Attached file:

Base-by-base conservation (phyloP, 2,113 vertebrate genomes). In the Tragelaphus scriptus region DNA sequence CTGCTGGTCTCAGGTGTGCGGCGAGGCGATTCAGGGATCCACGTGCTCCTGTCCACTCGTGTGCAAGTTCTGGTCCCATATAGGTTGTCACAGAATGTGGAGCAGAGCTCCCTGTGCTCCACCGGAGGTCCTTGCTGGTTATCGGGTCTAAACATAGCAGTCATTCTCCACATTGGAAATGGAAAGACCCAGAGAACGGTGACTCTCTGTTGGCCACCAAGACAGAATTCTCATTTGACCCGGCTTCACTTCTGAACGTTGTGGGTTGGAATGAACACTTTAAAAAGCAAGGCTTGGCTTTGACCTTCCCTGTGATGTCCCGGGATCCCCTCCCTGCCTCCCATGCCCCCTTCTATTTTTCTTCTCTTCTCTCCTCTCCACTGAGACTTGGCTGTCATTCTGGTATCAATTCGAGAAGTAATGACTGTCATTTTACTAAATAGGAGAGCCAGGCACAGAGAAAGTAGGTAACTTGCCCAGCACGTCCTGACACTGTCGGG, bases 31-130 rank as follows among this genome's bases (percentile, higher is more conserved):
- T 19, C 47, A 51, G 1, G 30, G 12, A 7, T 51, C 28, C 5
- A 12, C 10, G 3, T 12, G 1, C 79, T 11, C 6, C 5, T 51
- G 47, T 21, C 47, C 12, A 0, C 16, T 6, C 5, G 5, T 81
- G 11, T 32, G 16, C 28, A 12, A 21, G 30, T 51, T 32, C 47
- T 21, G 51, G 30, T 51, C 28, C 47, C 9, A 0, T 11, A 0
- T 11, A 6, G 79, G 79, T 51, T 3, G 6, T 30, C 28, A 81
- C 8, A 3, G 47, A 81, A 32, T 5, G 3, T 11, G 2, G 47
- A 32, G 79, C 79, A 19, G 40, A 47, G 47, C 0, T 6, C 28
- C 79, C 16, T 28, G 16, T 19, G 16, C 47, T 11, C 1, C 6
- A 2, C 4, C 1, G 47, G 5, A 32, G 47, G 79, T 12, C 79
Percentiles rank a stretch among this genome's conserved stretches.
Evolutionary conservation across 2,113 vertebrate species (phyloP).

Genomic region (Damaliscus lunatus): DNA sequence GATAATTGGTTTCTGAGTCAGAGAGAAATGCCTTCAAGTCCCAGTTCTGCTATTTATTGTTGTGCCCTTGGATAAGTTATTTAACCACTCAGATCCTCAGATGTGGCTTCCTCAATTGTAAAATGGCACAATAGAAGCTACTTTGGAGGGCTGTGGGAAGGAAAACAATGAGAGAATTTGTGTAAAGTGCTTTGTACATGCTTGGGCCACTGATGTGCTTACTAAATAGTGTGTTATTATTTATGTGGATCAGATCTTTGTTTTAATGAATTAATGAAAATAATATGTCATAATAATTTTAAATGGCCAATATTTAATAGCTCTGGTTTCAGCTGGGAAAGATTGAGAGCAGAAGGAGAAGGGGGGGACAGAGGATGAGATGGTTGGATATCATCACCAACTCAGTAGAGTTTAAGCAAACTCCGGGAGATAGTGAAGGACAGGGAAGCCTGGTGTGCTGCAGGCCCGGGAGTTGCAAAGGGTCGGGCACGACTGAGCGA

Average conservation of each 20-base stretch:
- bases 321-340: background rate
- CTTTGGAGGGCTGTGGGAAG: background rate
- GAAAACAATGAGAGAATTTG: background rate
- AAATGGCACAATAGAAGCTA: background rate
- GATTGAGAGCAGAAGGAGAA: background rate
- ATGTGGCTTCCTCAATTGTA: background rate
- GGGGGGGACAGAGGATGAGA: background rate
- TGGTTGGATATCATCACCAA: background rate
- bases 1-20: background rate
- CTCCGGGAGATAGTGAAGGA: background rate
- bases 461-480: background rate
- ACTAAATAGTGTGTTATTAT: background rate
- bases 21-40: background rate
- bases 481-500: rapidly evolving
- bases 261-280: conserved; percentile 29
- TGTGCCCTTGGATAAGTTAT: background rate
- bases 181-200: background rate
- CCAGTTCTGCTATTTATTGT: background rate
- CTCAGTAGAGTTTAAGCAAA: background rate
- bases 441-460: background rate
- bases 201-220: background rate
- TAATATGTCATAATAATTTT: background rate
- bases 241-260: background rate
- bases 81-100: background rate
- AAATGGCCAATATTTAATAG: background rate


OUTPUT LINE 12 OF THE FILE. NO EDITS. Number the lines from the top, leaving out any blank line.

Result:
Percentiles rank a stretch among this genome's conserved stretches.